So Twitter is now officially the playball of a billionaire with a history of questionable business practices, a strong anti union stance and a self proclaimed free-speech-absolutionism.
Sounds like a plan. Not necessarily a good one, but a plan.
When twitter and jaiku (Anyone remember jaiku? For my peer group, for at least a couple of months, it was our place to go instead of the early twitter) became a thing, it felt great. I just looked it up, that was 15 1/2 years ago. What a ride. Let’s see how much longer we’ll be able to hold on to the saddle.
I don’t think it’s easy to overvalue how big the coincidence of Twitter and the Smartphones evolution was. The ability to connect to people from all around the world on topics that were interesting to us and to be able to have that at the palm of your hand felt magical, not going to lie.
What does this even do?
Somewhere in the early tens it became relatively clear that Twitter management never had a great idea of what Twitter actually is or was for it’s users. With the help of 3rd party clients and Tweetdeck, we managed to evade most of the ads and the dreaded Algorhythm, but it became harder and harder, with more and more features not being available through the official APIs. On my mobile phone, today, I use Fenix, an Android client, to read, but will check the official Twitter app occasionally to look through my notifications, for example.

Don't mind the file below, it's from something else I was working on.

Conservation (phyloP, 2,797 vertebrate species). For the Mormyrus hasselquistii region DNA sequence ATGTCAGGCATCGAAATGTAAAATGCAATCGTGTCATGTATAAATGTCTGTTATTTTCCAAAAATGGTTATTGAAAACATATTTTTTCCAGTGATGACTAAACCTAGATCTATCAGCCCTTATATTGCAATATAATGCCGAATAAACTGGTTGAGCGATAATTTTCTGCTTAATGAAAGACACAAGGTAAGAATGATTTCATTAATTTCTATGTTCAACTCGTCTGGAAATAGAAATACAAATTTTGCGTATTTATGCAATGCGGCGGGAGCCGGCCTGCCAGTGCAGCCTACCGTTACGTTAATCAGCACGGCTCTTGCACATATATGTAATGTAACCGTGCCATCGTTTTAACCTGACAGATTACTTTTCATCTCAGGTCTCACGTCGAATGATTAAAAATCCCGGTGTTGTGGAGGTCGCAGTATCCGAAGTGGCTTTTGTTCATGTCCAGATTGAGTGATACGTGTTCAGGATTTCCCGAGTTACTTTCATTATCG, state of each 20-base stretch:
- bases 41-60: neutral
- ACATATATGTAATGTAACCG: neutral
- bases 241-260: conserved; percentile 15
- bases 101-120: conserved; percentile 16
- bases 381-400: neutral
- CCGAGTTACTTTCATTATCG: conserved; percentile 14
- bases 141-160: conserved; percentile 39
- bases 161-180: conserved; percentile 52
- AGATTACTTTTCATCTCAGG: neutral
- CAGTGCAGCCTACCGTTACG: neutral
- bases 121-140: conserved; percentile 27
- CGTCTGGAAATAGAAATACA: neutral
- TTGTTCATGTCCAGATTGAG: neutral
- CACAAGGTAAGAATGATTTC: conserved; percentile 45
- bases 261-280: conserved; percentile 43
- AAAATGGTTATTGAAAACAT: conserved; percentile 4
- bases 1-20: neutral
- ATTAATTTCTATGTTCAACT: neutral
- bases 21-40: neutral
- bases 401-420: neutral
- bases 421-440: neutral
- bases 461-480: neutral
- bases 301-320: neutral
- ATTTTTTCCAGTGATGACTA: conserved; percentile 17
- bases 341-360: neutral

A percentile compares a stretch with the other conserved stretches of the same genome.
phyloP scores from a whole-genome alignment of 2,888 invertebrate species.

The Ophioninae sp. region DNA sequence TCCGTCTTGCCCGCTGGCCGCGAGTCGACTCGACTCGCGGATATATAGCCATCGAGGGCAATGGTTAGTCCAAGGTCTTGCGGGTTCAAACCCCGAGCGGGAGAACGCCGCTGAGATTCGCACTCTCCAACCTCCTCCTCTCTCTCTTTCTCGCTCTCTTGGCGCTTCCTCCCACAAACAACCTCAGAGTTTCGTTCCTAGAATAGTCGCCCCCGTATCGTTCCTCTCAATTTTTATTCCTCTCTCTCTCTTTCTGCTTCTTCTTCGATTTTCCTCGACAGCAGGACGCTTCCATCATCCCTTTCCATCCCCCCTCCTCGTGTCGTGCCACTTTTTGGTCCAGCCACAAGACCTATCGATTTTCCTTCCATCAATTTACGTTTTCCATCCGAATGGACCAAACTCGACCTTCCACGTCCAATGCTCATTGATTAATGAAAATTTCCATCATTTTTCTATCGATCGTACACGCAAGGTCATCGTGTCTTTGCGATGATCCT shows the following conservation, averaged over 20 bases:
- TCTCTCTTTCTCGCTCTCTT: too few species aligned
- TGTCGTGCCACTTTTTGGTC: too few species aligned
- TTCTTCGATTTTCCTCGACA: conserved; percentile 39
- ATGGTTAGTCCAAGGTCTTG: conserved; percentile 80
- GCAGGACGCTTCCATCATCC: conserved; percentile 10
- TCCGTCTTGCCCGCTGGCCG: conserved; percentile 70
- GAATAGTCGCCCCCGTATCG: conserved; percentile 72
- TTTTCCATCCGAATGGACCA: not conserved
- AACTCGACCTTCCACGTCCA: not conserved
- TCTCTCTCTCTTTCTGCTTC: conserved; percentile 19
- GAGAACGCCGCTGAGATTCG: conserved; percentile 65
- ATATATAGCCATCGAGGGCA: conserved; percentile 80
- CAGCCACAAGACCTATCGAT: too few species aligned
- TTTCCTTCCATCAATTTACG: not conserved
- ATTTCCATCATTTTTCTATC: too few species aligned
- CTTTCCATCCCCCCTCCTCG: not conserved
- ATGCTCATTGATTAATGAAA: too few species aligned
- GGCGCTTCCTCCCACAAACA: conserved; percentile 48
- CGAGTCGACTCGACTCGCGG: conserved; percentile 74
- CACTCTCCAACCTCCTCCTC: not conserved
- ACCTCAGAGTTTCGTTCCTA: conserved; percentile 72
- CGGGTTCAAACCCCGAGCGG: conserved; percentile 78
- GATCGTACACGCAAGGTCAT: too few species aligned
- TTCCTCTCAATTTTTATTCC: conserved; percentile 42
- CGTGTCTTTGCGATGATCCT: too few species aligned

It was also clear, that Twitter was not really great at “Content Moderation”. As anyone who runs any form of online community will attest, the way you govern your user’s content does, far more than other measures, determine the vibes and the levels of civility in your community. Twitter’s community guidelines are a bit of a mess, are weakly enforced and misused.
For me, twitter became less and less enjoyable to use. Sure I got my occasional kick out of a well performing tweet (which is something I still cannot predict in any way. I know I am funny sometimes, maybe, but even that is not a great predictor).
That’s your fault, idiot!